United States District Court, E.D. Louisiana
ORDER AND REASONS
the Court are Defendant New Orleans Mission, Inc.'s
(“NO Mission”) Motion to Dismiss for Failure to
State a Claim Upon Which Relief Can Be Granted (Rec. Doc. 7)
and Plaintiff Steven Scaffidi's (“Scaffidi”)
Response in Opposition (Rec. Doc. 15). For the reasons stated
below, IT IS ORDERED that NO Mission's
Motion to Dismiss is DISMISSED WITHOUT
PREJUDICE, after specified discovery, to reurge in
the context of a summary judgment motion.
AND PROCEDURAL HISTORY
an employment discrimination case is which Plaintiff Steven
Scaffidi alleges religious discrimination, harassment,
hostile work environment, and retaliation. See Rec.
Doc. 1. Scaffidi is of Catholic faith. See Rec. Doc.
15 at 1. From December 2015 to March 2017, he was employed as
Director of Media, Marketing, and Development by Defendant NO
Mission, Inc. See Rec. Doc. 7-1 at 1. NO Mission is
a private Christian faith-based charitable non-profit
Louisiana corporation. See id. at 6. It was
established to minister homeless and economically
disadvantaged citizens. See id. at 6-7.
Mission claims that it terminated Scaffidi because there were
theological differences between Scaffidi's Catholic
beliefs and NO Mission's Evangelical beliefs. See
id. at 2. Scaffidi claims that, throughout his
employment, he was subjected to an unprecedented display of
repeated, egregious, and unwelcomed harassment from NO
Mission's management. See Rec. Doc. 15 at 1-3.
It seems that the core problem was that Scaffidi disobeyed
the request of NO Mission's senior management to refrain
from promoting his Catholic based documentary, The
Sojourners. See Rec. Doc. 7-1 at 12. The
content of the documentary is contradictory to NO
Mission's Evangelic statement of faith and scriptural
interpretation. See id. at 13.
April 20, 2018, Scaffidi filed his complaint. See
Rec. Doc. 1. On June 29, 2018, NO Mission filed its motion to
dismiss for failure to state a claim upon which relief can be
granted. See Rec. Doc. 7. Plaintiff filed his
response in opposition. See Rec. Doc. 15. NO Mission
did not seek leave to file a reply.
12(b)(6) of the Federal Rules of Civil Procedure allows a
party to move for dismissal of a complaint for failure to
state a claim upon which relief can be granted. To survive a
motion to dismiss under Rule 12(b)(6), a plaintiff's
complaint “must contain ‘enough facts to state a
claim to relief that is plausible on its face.'”
Varela v. Gonzalez, 773 F.3d 704, 707 (5th Cir.
2014) (quoting Bell Atl. Corp. v. Twombly, 550 U.S.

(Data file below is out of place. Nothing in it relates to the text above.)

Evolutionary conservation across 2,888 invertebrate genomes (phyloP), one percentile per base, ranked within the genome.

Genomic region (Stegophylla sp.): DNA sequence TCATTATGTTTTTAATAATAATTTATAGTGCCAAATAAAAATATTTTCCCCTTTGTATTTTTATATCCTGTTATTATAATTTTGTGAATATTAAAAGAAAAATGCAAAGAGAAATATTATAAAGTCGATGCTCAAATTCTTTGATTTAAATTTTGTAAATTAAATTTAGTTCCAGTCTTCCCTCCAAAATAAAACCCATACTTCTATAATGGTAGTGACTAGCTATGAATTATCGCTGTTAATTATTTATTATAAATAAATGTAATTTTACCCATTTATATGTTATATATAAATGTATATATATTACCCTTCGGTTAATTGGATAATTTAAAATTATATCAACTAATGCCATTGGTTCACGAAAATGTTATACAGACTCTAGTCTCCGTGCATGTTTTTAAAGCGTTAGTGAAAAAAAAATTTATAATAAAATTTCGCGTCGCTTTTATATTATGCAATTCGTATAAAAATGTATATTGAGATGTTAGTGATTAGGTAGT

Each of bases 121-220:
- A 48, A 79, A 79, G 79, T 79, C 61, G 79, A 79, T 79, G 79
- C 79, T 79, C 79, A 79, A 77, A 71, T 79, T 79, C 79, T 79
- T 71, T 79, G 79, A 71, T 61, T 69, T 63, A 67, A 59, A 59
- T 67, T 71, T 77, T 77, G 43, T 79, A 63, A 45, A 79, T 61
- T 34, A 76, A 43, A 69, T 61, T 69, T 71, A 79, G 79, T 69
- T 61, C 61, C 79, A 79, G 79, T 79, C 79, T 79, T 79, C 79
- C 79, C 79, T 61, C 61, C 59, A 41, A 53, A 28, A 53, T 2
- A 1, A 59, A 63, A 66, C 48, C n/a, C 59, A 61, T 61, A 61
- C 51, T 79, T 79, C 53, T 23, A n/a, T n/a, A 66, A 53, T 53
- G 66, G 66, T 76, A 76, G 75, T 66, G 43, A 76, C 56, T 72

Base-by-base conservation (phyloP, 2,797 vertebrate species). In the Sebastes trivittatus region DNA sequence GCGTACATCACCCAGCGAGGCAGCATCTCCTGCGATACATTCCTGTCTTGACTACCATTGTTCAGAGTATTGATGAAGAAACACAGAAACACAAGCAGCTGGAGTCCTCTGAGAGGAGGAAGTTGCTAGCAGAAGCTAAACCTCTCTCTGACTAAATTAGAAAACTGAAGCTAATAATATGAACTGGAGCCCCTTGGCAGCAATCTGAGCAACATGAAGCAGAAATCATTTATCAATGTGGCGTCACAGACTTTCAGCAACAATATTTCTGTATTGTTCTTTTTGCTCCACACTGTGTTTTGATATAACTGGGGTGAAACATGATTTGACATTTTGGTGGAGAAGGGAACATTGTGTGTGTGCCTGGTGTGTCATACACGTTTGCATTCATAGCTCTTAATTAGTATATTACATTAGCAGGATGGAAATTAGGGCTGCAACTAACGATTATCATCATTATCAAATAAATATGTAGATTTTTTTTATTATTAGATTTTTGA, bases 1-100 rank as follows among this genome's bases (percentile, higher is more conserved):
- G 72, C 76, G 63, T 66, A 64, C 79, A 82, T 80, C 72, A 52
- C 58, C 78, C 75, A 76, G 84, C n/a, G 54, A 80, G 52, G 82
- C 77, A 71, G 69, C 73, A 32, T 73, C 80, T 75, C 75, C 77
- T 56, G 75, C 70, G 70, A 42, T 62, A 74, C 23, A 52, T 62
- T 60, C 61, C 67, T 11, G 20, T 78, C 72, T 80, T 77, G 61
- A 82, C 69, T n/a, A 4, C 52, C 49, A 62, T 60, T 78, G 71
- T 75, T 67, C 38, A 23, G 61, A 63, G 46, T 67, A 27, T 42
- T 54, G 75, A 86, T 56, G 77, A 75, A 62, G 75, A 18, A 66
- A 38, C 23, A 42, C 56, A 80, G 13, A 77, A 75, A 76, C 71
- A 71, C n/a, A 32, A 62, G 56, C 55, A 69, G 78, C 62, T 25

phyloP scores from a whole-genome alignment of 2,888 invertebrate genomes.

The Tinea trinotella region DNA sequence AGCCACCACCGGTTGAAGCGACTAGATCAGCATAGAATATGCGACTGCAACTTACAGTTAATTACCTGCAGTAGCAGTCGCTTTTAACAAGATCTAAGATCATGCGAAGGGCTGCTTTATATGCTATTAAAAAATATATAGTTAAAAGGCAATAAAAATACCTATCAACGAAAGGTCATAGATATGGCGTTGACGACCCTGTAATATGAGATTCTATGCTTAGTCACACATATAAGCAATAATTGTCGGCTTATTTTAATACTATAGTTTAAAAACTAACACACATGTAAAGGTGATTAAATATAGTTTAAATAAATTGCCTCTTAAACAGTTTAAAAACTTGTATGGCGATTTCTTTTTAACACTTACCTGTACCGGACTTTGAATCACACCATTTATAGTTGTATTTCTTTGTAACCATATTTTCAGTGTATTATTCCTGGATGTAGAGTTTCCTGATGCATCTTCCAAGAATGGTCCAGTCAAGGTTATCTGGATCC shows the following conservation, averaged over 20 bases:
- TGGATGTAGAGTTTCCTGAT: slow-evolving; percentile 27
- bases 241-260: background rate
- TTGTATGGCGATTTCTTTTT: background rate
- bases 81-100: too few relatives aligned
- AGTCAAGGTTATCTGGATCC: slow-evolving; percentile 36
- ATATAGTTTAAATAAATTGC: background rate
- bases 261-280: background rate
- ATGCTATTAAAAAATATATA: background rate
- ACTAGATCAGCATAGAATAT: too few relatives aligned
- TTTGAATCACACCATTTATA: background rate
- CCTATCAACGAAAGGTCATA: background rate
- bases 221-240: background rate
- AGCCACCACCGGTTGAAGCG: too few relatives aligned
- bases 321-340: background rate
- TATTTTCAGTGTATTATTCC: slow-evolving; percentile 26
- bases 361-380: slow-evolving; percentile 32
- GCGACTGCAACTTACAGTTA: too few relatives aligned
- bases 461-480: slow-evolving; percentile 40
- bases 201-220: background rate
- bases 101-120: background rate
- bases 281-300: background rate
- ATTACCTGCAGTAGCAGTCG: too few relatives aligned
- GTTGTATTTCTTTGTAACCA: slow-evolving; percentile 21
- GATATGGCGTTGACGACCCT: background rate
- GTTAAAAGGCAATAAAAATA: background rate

544, 570 (2007)). In other words, a plaintiff's
“[f]actual allegations must be enough to raise a right
to relief above the speculative level.”
Twombly, 550 U.S. at 555. “A claim has facial
plausibility when the plaintiff pleads factual content that
allows the court to draw the reasonable inference that the
defendant is liable for the misconduct alleged.”
Ashcroft v. Iqbal, 556 U.S. 662, 678 (2009) (citing
Twombly, 556 U.S. at 556).
deciding whether a plaintiff has met his or her burden, a
court “accept[s] all well-pleaded factual allegations
as true and interpret[s] the complaint in the light most
favorable to the plaintiff, but ‘[t]hreadbare recitals
of the elements of a cause of action, supported by mere
conclusory statements' cannot establish facial
plausibility.” Snow Ingredients, Inc. v. SnoWizard,
Inc., 833 F.3d 512, 520 (5th Cir. 2016) (quoting
Iqbal, 556 U.S. at 678) (some internal citations and
quotation marks omitted). Plaintiff must “nudge [his
or her] claims across the line from conceivable to
plausible.” Twombly, 550 U.S. at 570.
Court must, in most instances, limit itself to the
plaintiff's complaint, including its attachments. See
O'Neal v. Cargill, Inc., 178 F.Supp.3d 408, 413
(E.D. La. 2016). If a motion to dismiss presents exhibits
outside of the pleadings that are not excluded by the court,
the motion must be treated as a motion for summary judgment.
alleged sufficient facts in his Complaint. Scaffidi only
attached the EECO Determination letter to his Complaint.
See Rec. Doc. 15 at 11. NO Mission refences three
other sources to support its motion to dismiss: its Articles
of Incorporation and Amended and Restated Articles of
Incorporation; its website; and its response to LWC.
See Rec. Doc. 7. At most, two of the three sources
may be considered by the Court as part of NO Mission's
Motion to Dismiss. See Tucker v. Waffle House, Inc.,
2013 U.S. Dist. LEXIS 52991 *1, *9 (E.D. La. 2013)(stating
that public records and some EEOC documents can be considered
without converting a motion to dismiss to a motion for
summary judgment). However, this Court will not, at this
juncture, convert this motion to dismiss to a motion for
addition to pointing the Court to documents beyond the four
corners of Scaffidi's complaint, NO Mission asks this
Court to dismiss Scaffidi's claims on grounds that have
yet to be established. Specifically, NO Mission
self-proclaims that it is a bona fide religious organization
and therefore protected as a matter of law by 42 U.S.C.
§2000e-1(a), the religious organization exemption, from
Scaffidi's claims of religious harassment,
discrimination, and retaliation. See id.
VII makes it an unlawful employment practice for an employer
to fail or refuse to hire or terminate any individual, or
otherwise discriminate against any individual, because of the
individual's religion. See 42 U.S.C.
§2000e-2(a)(1). Title VII also makes it an unlawful
employment practice for an employer to discriminate against
an employee because the employee has opposed an unlawful
employment practice. See 42 U.S.C. §2000e-3(a).
VII contains exemptions applicable to religious
organizations. See 42 U.S.C. §2000e-1(a).